Comment on English Raven’s blog post ‘Mourning the Missing Makers’

28 11 2011

Jason, I don’t think your words are fairly said.

Simple reason being, as you summise yourself, is that the majority of the people you are attacking (do you have a list of who these gurus are BTW, I’d be interested to see how much we coincide)simply won’t have read your blog post and so won’t have had the chance to rise to your Halloween challenge.

And even if they did, I imagine Halloween is one of the least inspiring subjects for most teachers when it comes to developing new materials, there are already so many materials out there from the stimulating to the trite that it’s not particularly inspiring to be challenged to come up with a trick or treat jazz chant which practises unreal present conditionals, not that we can presume that that’ll be the emergent language coming out of our ‘Have you ever heard of Halloween?’ lead-in.

As far as I’m concerned, the gurus of EFL are more accessible and accountable and approachable than they ever have been and at the same time they didn’t actually achieve their guru status through creating lesson resources in the first place (which is perhaps why I’m still in the ‘average language teacher’ category) but through their contributions to methodology (e.g. Jeremy Harmer’s The Practice of English Language Teaching) and they are still very much sharing and contributing in this field on a regular (if not daily) basis (e.g. Jeremy’s contribution to IH TOC last Friday, or Scott’s weekly blog post (am I allowed to mention those names in the same sentence these days?)).

So while I admire your ‘opinion’ I think it’s much easier to criticise than it is to create and I’ll just remind you that I’ve never used any of your resources in my classroom…

Jason Renshaw dijo en respuesta a

Hi Neil,

Thanks for the contribution here, though I would like to stress:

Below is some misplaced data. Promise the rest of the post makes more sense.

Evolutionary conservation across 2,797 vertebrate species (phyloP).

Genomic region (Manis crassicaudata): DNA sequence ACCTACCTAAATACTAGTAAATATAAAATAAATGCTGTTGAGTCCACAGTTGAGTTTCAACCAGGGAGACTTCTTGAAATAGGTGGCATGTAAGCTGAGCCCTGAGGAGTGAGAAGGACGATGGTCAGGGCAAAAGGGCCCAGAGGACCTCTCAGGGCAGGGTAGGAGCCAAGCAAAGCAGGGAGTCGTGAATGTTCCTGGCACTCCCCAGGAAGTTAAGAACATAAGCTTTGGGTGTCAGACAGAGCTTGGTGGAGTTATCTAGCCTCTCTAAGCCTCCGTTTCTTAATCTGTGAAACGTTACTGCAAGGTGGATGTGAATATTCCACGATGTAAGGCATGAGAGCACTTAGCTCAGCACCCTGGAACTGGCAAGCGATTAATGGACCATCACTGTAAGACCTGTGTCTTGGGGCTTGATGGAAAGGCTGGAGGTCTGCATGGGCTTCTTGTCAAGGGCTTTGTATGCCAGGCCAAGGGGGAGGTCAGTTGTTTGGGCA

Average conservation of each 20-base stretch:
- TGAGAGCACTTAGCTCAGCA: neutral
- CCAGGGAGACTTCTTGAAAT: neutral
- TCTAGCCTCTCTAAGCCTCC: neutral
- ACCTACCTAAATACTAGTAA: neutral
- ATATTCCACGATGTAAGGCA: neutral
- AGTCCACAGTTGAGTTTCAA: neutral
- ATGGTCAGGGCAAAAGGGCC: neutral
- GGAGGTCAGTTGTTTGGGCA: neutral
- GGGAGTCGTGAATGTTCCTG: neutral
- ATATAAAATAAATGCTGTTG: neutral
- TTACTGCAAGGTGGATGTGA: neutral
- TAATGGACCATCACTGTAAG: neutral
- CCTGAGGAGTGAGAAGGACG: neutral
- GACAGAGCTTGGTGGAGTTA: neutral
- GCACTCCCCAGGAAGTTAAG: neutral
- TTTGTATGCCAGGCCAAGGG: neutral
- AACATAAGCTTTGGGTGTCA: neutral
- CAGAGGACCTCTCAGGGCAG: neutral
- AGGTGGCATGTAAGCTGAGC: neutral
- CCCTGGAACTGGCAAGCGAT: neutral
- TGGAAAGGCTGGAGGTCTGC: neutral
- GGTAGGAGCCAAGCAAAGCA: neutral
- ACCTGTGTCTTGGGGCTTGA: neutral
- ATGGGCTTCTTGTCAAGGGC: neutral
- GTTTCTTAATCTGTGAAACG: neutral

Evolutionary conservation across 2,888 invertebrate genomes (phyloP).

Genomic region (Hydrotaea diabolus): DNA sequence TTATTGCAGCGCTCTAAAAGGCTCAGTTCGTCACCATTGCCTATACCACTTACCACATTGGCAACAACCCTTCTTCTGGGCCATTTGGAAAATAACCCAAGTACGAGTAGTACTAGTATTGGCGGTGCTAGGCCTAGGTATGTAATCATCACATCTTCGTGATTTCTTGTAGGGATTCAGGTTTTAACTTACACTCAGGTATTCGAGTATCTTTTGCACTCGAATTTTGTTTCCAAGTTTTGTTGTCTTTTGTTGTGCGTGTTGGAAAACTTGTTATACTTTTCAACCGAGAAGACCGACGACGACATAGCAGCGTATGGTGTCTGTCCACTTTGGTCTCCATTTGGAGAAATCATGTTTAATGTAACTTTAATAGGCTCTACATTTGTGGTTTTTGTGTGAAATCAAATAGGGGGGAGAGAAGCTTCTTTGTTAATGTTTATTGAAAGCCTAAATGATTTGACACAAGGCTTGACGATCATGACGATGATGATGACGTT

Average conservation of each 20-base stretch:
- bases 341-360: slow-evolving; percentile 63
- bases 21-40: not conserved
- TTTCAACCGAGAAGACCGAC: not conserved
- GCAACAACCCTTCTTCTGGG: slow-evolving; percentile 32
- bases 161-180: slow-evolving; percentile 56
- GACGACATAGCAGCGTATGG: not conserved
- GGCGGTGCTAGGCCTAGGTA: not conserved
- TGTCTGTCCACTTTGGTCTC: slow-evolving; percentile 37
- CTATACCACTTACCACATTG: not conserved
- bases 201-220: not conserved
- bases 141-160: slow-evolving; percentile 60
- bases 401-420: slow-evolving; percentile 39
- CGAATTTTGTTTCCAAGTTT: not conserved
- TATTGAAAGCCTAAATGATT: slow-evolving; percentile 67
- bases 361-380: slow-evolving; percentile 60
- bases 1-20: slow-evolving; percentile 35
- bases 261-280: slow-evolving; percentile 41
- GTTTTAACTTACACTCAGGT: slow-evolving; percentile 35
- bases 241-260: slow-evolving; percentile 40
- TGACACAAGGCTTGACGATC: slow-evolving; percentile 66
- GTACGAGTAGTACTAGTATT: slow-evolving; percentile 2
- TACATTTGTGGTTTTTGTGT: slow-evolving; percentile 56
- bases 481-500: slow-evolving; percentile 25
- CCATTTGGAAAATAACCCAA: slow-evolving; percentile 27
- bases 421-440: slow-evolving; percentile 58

– The Halloween activity was a lead-in example, not the central thrust (which was: Why don’t established materials writers experiment and share their craft across their ‘PLN’s? Is it possible they’re missing something important?). If you have examples of well-known commercial materials writers who do this, I’ll be very happily proved wrong! 🙂

– Please don’t confuse the notion of materials writers with resource/methodology writers (the latter I have found to be enormously approachable and sharing online — especially folks like Jeremy Harmer, Scott Thornbury, Gavin Dudeney, Nicky Hockly, etc.)

– I haven’t once used the word ‘gurus’ and I have expressed questions, not attacks

– I agree that it is easier to criticise than create, which is why I dedicate 98% of this blog to being creative and 2% to being (potentially) critical

– Not sure what your final reminder was for… Was it to encourage me to work harder? 🙂


Comment on Ceri Jones guest post on PaulinBCN’s blog – grading your school

28 11 2011

You hit the nail on the head Ceri in the sentence ‘We can take the first steps…’ it seems obvious to me that the recurring theme throughout your posts is that strong students take responsibility for their learning and weak students don’t. As teachers we need to be aware of ignorance and immaturity and insecurity and strive to turn them into awareness and maturity and confidence and so create more strong students and less weak students. But not to necessarily hold ourselves accountable if students fail even if they and their parents do.